I am just home from Spain, more precisely Catalonia, where I have been delivering the MBLC teaching skills retreat. This will be the first group of Spanish graduates from our teacher training program and it is exciting to think of them delivering the program all across Spain. People travelled here from Las Palmas in the Canary Islands, Madrid, Barcelona, and the Basque region.
The course was amid beautiful forests in the hills, with stunning views over the Costa Brava coast. It was held in the Tibetan Buddhist monasterio and the monk and nuns here looked after us beautifully, in particular cooking delicious vegan meals. From my room I could hear the nuns laughing: morning, noon and night – so a very happy place!
It was incredible to see the flourishing of the participants’ teaching skills over the course of the retreat and how they each have their own personality and style of teaching. They are going to be such an amazing group of teachers, all of them embodying qualities of warmth and kindness. They took care of each other beautifully over the course of the week, coming together with the common purpose of spreading the benefits of mindfulness to others. What could be better!
I was teaching with my friend Josep, a native Catalan, chef at Samye Ling and excellent mindfulness teacher. He also translated for me – we worked hard and laughed a lot!
I am looking forward to working with this group and Josep again in December, on a weekend focussed on enquiry skills.
Over the course of the week the group led each other through the different sessions of the MBLC course, reflecting on the rationales and teaching points for each session and giving and receiving teaching feedback. For more on our teacher training pathway, please visit our website (click here). As well as Spain, we also offer this teaching path through our franchisees in Italy and Poland (click here).
It never ceases to amaze me how the course gradually builds training in technique (being present) and attitude (kindness & curiosity) in an experiential and embodied way, facilitating a growth in self-acceptance, emotional resilience and overall cheerfulness.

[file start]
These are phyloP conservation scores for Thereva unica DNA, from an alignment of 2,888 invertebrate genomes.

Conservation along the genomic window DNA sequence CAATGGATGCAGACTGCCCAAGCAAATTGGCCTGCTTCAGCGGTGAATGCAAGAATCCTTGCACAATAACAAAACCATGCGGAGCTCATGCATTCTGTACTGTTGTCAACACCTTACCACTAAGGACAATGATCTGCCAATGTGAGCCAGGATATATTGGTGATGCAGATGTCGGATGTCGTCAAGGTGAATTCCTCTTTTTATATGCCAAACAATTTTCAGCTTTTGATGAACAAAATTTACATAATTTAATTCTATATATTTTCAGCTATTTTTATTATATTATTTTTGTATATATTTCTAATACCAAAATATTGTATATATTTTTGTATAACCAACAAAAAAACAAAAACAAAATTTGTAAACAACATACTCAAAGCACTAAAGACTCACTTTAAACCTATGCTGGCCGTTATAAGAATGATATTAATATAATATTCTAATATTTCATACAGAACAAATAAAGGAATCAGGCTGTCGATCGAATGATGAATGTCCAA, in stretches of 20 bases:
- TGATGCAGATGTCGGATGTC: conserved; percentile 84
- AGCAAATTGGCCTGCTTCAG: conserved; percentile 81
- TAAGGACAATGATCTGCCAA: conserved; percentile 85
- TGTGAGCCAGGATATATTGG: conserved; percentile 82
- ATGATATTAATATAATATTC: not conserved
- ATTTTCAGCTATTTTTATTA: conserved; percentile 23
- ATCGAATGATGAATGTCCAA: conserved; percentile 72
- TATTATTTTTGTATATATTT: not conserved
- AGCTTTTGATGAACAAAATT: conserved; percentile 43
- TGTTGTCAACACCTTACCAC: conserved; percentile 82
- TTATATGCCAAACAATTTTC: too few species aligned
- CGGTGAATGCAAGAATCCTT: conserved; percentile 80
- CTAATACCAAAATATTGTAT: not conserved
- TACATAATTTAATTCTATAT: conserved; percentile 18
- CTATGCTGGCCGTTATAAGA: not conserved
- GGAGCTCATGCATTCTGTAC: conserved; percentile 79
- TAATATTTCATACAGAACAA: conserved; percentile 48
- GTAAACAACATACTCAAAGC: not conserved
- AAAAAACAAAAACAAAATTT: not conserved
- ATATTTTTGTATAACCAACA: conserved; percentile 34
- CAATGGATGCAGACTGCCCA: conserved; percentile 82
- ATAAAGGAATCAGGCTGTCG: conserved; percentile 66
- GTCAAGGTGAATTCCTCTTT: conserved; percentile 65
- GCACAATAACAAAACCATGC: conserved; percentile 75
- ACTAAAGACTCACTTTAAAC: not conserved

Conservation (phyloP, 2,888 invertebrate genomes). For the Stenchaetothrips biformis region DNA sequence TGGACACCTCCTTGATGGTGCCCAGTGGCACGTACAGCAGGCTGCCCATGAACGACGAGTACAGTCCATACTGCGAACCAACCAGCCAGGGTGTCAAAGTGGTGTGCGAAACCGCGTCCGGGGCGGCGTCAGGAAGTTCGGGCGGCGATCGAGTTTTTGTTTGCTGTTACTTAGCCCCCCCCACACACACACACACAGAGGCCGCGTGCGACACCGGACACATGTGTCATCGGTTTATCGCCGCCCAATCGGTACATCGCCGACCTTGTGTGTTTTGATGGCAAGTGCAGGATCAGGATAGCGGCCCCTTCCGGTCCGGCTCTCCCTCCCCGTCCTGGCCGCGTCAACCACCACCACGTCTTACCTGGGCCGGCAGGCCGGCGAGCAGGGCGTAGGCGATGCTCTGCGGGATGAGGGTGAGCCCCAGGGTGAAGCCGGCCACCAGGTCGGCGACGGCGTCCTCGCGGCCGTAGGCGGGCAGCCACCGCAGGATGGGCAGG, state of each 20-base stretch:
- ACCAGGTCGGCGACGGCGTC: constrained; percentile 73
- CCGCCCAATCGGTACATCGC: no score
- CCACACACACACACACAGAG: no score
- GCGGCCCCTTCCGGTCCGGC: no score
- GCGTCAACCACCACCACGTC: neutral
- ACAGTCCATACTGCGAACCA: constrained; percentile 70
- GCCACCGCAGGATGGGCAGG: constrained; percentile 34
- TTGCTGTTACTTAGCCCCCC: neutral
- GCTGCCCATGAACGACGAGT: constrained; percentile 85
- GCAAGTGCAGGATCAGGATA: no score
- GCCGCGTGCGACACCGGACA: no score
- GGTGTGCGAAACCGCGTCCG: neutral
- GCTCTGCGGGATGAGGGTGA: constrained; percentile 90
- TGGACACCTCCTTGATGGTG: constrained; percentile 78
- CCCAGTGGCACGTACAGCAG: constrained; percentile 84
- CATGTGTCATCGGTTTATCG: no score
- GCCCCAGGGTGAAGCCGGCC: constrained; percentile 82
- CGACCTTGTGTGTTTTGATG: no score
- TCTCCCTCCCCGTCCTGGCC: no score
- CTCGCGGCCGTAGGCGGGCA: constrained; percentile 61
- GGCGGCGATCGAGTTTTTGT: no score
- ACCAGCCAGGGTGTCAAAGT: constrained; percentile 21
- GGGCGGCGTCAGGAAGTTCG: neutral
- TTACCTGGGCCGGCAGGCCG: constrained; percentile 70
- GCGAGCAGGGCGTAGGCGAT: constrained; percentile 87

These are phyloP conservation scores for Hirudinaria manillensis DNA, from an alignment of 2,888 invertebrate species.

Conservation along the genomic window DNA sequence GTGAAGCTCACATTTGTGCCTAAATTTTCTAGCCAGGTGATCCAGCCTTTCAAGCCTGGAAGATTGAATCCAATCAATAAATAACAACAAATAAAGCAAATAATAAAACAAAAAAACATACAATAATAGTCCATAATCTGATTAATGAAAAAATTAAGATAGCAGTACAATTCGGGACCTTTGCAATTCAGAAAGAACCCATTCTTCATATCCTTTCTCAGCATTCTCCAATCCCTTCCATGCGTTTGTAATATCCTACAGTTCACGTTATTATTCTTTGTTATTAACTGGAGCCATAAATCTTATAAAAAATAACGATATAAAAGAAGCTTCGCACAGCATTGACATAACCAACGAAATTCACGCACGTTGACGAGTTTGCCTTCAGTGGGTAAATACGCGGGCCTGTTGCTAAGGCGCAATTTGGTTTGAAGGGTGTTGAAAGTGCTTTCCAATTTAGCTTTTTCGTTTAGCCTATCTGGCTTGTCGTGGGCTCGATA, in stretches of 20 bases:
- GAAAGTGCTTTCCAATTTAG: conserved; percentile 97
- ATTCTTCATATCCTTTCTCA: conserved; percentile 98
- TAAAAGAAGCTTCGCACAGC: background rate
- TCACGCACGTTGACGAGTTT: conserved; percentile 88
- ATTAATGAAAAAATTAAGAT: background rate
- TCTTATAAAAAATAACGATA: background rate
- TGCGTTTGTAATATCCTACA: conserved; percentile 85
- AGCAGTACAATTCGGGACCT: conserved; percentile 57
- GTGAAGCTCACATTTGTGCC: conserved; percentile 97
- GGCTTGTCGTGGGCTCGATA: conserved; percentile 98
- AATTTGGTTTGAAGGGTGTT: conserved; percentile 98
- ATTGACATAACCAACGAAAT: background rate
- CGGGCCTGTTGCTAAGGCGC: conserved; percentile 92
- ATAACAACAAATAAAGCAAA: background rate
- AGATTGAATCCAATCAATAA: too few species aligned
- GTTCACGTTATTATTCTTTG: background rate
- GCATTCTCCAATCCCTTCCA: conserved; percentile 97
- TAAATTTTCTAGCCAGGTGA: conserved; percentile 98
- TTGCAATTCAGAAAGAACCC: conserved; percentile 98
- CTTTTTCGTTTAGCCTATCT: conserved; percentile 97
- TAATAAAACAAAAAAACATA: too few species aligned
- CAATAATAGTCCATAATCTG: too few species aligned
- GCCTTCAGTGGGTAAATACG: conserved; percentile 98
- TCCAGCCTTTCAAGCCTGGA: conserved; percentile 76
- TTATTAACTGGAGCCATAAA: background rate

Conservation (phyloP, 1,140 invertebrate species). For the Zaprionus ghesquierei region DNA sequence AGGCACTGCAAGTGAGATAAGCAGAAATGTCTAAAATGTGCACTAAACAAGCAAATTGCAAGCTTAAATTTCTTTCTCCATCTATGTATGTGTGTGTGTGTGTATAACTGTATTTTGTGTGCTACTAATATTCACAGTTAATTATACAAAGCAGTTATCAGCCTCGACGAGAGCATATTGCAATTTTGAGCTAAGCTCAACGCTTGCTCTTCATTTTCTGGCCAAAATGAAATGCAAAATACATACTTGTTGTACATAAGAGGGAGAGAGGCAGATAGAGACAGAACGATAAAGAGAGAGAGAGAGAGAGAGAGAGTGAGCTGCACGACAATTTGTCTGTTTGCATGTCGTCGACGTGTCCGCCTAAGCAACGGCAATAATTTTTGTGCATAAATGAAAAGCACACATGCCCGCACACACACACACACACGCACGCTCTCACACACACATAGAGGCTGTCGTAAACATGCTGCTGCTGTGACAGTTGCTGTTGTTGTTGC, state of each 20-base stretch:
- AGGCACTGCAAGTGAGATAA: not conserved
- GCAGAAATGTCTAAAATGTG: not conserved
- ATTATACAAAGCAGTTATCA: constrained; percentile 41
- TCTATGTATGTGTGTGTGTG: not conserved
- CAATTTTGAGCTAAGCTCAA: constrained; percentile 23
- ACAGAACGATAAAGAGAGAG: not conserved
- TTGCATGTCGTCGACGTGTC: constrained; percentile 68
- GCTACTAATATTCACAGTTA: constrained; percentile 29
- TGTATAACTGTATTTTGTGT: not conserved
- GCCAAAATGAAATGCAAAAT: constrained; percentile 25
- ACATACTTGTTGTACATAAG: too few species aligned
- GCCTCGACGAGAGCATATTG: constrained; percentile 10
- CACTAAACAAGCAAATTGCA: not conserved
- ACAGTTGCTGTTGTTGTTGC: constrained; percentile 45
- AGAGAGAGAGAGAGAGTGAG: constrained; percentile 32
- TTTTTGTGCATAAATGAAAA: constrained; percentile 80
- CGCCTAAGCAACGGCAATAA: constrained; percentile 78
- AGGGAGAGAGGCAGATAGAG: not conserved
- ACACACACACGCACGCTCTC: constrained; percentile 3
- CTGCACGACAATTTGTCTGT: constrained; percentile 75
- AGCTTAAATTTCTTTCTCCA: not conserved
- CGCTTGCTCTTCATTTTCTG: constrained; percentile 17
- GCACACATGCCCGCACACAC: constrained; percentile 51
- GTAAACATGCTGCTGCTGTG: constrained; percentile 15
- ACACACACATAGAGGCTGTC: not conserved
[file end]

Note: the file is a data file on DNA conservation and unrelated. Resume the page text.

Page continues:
I also learned some Spanish and Catalan phrases – very good was ‘muy bien’ (Spanish) and ‘molt be’ (the sound of it is molbe) (Catalan). It was quite easy to follow teachings and conversations about mindfulness, as I am used to doing this in Italy and the languages are quite similar, such as ‘mes profunda’ (deeper) and ‘respiranda’ (breathing in). I quite enjoyed this, as in Italy I often feel I am very bad at languages (my acquisition of new words seeming to have stopped quite a while ago); whereas, here I felt I was picking the language up quite quickly. A preference for success!
Some of those on the retreat found it difficult to recognise memories of when they were kind to themselves, so I set them a daily life practice, which you might like to try.
The practice is to wake up in the morning and think of three things you are going to do that day to be kind to yourself. Then to think about how you are going to remember to do them during your day – perhaps write them down in a note book or put reminders on your phone. Then at the end of the day reflect back on how it went and whether there were any other acts of kindness you did for yourself during the day – acts that contribute to your long term happiness and wellbeing – taking time to notice how it feels to take care of yourself in this way.
Some people think that self kindness is self indulgence, but how can this be so if we are looking after our long term happiness and wellbeing. In my experience, if we are able to do this, then we have the resources and understanding to better care for those around us – so win-win!
For more on the retreat you can watch this selfie video, which I made there:
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